Study of the Week: A Possible New Biomarker for Myasthenia Gravis Could Improve Diagnosis

Welcome to Study of the Week from Patient Worthy. In this segment, we select a study we posted about from the previous week that we think is of particular interest or importance and go more in-depth. In this story we will talk about the details of the study and explain why it’s important, who will be impacted, and more.

If you read our short form research stories and find yourself wanting to learn more, you’ve come to the right place.

 

This week’s study is…

Residual serum fibrinogen as a universal biomarker for all serotypes of Myasthenia gravis

We previously published about this research in a story titled “STUDY: Fibrinogen Levels Higher in Myasthenia Gravis, Could Be Used as Biomarker” which can be found here. The study was originally published in the research journal Scientific Reports. You can read the full text of the study here

This research was affiliated with the University of Alberta.

What Happened?

Myasthenia gravis is typically diagnosed with a blood test searching for the autoantibodies that are commonly characteristic in people living with this autoimmune disease. However, not all people experiencing symptoms of the disease have these autoantibodies, making this an imperfect approach. Additionally, it can take weeks to get results for these tests. Some patients are living undiagnosed, and getting an accurate diagnosis can take as long as two years on average. The goal of this research was to identify a more effective method for diagnosis of myasthenia gravis, a rare disease.

The researchers took blood samples from 31 people living with the disease. These were compared with samples from 18 people living with rheumatoid arthritis, a different autoimmune illness, and 30 healthy controls. The team used multiple proteomics methods in order to evaluate the proteins in the samples and found that all of the patients with myasthenia gravis had elevated fibrinogen, a protein that is typically involved in blood clotting. Use of other techniques using blinded samples reached similar results.

The research team concluded that fibrinogen could be a useful biomarker that can be detected with relatively simple blood tests available in most basic medical facilities. Levels of fibrinogen in the patients were around 1000 times greater than that in the control groups. While some other biomarkers for the illness have been found in recent years, these require more costly and complex testing that is only available at a few locations. Fibrinogen could be used to greatly accelerate diagnosis and treatment, and could also be used to monitor if a patient is responding to treatment.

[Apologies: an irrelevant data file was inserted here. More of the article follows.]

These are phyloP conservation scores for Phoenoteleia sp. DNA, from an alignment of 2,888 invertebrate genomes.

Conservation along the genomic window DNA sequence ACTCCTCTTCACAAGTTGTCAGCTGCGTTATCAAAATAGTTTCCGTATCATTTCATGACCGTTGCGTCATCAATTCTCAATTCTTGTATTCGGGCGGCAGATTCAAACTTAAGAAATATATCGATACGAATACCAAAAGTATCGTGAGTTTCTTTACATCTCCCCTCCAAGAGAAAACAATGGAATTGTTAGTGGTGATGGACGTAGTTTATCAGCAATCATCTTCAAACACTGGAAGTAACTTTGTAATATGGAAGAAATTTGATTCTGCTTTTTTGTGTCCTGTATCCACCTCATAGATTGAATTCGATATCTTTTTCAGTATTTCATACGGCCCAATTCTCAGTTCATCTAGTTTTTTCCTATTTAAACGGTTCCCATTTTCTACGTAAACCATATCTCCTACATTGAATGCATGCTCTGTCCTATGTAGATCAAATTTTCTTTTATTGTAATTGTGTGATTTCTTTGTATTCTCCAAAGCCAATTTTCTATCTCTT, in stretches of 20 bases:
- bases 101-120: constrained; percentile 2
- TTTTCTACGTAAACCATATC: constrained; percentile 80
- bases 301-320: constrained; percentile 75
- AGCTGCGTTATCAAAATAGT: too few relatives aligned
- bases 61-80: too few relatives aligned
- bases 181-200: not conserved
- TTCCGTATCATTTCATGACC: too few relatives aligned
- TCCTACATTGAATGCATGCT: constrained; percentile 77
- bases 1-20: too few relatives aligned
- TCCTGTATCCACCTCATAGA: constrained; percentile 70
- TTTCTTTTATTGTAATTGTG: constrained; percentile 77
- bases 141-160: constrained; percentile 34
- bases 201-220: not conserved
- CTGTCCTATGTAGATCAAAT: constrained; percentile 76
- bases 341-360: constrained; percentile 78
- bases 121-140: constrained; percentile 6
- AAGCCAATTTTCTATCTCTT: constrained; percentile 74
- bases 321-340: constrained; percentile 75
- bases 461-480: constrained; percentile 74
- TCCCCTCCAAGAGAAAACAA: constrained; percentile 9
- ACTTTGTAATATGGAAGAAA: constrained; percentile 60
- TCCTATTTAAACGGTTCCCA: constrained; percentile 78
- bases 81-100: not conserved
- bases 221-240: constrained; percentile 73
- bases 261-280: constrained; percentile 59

Why Does it Matter?

Diagnosis of myasthenia gravis, like the majority of rare diseases, is currently an arduous and time-consuming process that can take years. Meanwhile, patients suffer from worsening of symptoms and disease progression, resulting in poorer treatment outcomes. Symptoms are not distinctive enough and can easily be confused with more common diseases.

Furthermore, current diagnostic methods are simply ineffective for patients that don’t test positive for known antibodies, which might be as much as 50% of patients. The discovery of fibrinogen as a potential biomarker could greatly improve diagnostic rates for myasthenia gravis, allowing patients to receive the correct diagnosis more quickly. Consequently, they could also begin treatment earlier in the disease course.

“This is a serious disease where you see the patient getting worse in front of your eyes, so we want to have rapid and early diagnosis…We have found a simple and universal biomarker for all types of myasthenia gravis regardless of the stage of the disease, so I hope we can use this methodology to diagnose patients much quicker.” – Dr. Zaeem Siddiqi, neurologist, principal investigator, professor, Department of Medicine, University of Alberta

About Myasthenia Gravis

Myasthenia gravis is a long term autoimmune disease that is most characterized by weakness of the skeletal muscles which can affect a patient’s ability to move and breathe. As an autoimmune disease, myasthenia gravis is ultimately the result of abnormal immune system behavior in which the system attacks normal body tissue. In this disease, the immune system produces antibodies that inhibit regular neuromuscular function. Symptoms of the illness include muscle weakness that worsens after activity and gets better after resting. This weakness may affect the face, eyes, neck, breathing, and limbs. It may cause speech and swallowing difficulties, eyelid drooping, shortness of breath, and blurred vision. In severe cases, patients may require breathing assistance with a ventilator. Treatment options for myasthenia gravis include immunosuppressive medications, thymus gland removal, IVIG, and plasmapharesis. Most patients can effectively manage the condition with treatment. To learn more about myasthenia gravis, click here.

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